Take your time, relax and enjoy. You will find that the 10/22 will yield many, many hundred hours of fun with your son. :D


P.S. You will probably find that your son needs to have his own 10/22. :D
 

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I started my three daughters with a single shot .22 After they learned gun&range saftey, maint,cleaning. Then we went to the range to learn how to use the sights. I just gave my grand daughter that rilfe.
I have 3 daughters also and they leaned to shoot on a bolt action and they were good on a semi later. I also taught 4 nieces on a bolt and they were also good. i taught all 7 girls on a revolver as their first handgun experience. I am old fashioned I guess but 22 revolver than 38 revolver than semiauto handgun. I willnot teach you someone to shoot a semiauto pistol unless that is going to be the handgun they are going to keep as a home defense handgun. I have taught several of my daughter's and son in laws friends to shoot a semiauto they had already purchased. If anyone sough my advice first I recommended a revolver. One of my son in laws friends when isaid this thought i had said get a blunderbuss or something. I tuaght hin on a dao ruger 9.
 

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EricStanley said:
T Don't bother sending me to Wally world to buy ammo - I haven't darkened the doorstep of one of those places in 10+ years and hope to never again.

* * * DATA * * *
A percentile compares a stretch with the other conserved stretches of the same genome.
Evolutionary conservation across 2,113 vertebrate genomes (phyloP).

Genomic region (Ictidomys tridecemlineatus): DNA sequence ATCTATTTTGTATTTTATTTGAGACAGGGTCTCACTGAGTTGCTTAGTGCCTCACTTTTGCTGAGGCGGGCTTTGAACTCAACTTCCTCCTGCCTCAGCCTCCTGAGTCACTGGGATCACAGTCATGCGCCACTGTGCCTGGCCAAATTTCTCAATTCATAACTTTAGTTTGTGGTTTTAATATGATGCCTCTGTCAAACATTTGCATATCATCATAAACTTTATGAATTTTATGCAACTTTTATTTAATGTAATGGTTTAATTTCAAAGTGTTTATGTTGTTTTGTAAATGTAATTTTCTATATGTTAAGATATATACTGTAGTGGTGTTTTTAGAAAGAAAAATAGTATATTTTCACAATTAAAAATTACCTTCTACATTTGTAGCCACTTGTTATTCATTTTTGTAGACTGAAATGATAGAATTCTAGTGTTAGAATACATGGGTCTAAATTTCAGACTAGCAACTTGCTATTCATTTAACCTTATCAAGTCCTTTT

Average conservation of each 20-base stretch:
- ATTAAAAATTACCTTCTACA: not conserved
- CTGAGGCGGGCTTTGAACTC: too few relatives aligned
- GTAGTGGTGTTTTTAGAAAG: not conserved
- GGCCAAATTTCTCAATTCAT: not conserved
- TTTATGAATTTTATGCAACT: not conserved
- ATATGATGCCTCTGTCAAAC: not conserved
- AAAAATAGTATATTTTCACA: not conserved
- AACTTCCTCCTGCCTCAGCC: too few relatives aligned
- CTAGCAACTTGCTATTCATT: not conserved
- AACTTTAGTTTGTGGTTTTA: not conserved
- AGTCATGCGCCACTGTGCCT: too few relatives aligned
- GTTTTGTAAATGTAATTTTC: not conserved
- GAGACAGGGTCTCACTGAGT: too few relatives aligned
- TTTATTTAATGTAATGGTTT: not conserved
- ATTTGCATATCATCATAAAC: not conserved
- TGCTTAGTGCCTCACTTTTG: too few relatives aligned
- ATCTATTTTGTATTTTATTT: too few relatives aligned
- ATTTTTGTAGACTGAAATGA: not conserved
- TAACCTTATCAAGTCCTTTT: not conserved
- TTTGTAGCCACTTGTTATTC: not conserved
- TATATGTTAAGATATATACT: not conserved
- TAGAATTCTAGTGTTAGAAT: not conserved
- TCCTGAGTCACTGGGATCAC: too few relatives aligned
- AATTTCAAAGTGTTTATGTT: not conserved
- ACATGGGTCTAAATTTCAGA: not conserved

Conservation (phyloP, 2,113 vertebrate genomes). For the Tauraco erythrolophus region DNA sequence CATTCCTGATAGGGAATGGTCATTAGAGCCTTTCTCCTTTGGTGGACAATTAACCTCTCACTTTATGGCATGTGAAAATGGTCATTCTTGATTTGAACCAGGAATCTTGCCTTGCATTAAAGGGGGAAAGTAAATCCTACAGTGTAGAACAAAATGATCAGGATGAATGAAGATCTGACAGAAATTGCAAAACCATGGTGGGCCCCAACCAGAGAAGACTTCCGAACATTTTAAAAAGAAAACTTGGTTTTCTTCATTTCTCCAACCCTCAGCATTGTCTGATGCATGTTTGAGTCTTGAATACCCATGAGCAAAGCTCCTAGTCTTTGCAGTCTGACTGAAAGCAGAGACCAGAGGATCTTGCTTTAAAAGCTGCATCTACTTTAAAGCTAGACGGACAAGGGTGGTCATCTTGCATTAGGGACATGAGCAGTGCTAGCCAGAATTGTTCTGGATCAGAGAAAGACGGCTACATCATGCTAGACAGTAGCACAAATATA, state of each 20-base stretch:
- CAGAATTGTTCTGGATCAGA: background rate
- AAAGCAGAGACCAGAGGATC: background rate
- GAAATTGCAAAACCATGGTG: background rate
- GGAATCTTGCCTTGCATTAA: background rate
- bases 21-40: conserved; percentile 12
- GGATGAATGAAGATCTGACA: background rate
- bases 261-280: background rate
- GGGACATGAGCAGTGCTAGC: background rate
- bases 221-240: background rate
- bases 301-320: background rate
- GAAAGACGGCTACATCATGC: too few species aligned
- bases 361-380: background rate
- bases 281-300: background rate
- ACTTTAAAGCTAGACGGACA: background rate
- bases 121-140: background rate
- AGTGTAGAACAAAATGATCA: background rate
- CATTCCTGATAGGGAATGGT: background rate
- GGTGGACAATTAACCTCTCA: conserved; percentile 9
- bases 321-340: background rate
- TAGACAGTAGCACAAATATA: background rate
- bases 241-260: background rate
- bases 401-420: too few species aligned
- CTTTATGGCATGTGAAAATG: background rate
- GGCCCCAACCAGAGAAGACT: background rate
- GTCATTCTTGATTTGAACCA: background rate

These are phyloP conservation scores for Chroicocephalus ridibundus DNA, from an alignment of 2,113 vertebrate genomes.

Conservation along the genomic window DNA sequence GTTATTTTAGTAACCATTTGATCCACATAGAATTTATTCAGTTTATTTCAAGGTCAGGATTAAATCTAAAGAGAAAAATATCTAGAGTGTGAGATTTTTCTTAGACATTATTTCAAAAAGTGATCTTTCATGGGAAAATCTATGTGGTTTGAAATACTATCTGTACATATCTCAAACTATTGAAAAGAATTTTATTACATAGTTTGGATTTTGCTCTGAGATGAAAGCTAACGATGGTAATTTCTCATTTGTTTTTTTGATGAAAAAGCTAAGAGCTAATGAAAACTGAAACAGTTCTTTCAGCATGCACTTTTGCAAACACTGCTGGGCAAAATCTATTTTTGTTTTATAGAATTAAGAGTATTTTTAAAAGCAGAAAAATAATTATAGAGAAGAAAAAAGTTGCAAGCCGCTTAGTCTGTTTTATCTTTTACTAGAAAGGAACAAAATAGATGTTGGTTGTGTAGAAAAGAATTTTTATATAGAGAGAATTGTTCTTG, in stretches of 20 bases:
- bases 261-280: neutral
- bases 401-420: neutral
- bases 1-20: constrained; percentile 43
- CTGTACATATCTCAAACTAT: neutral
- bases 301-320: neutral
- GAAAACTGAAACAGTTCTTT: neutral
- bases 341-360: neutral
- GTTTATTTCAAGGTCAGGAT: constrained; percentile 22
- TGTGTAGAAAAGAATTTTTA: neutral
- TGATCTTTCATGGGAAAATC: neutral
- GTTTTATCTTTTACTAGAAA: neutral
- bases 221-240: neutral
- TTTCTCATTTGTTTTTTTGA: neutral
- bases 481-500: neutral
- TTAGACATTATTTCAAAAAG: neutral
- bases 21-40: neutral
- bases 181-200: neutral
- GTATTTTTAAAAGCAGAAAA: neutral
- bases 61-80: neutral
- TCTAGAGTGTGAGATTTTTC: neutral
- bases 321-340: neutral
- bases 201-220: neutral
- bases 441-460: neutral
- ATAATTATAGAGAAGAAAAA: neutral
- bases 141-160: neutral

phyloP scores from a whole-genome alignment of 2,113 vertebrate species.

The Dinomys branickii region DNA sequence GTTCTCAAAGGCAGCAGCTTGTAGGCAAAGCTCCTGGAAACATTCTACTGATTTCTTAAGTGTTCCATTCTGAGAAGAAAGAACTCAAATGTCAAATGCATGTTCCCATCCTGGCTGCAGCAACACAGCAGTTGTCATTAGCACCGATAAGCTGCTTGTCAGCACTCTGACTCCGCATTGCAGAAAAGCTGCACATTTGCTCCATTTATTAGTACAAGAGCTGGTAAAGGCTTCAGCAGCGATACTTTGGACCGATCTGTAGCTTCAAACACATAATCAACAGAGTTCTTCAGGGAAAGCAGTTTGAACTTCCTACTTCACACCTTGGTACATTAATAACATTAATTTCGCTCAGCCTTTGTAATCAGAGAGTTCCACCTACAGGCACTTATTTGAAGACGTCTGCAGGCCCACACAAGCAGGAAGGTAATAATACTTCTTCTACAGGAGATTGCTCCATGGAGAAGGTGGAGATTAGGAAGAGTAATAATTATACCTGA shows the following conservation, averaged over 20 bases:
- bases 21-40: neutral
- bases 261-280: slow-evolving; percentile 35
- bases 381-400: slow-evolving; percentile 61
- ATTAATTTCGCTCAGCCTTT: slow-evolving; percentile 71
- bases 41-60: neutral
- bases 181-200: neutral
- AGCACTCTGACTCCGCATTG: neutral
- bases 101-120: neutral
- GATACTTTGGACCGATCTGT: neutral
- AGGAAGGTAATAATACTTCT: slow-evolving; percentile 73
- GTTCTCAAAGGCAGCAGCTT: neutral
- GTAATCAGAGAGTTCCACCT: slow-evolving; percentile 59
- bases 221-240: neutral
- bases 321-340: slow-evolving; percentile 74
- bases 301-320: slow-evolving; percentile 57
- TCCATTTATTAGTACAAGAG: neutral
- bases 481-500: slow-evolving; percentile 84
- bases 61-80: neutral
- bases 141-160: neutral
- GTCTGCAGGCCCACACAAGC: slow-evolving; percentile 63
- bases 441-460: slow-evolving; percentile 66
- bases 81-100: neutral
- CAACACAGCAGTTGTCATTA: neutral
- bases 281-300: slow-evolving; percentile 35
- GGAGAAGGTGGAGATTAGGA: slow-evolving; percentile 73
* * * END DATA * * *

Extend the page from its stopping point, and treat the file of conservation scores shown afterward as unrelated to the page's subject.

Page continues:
WOW! That's great that you make so much money you can afford to pay ten to thirty percent more for the same product. :rolleyes:
 

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Pat,
I wish that were the case. Rather than spending "more for the same", I resort to spending the same and getting less (buy 500 rounds rather than 1000 and make those rounds last, for example). I know I could spend the same and get more, but I'd rather spend the same (NOT MORE) and get less if it means I'm supporting the local family-owned businesses. Sometimes it makes sense to buy online, or buy from chains. When I have to do that, I make sure I am going somewhere that supports the community. Target is a good example - they give a lot of money to my son's school district, and I appreciate that.

I don't condemn or condone - I just make choices for myself, is all.
 

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EricStanley said:
I don't condemn or condone - I just make choices for myself, is all.
:D Cool! :D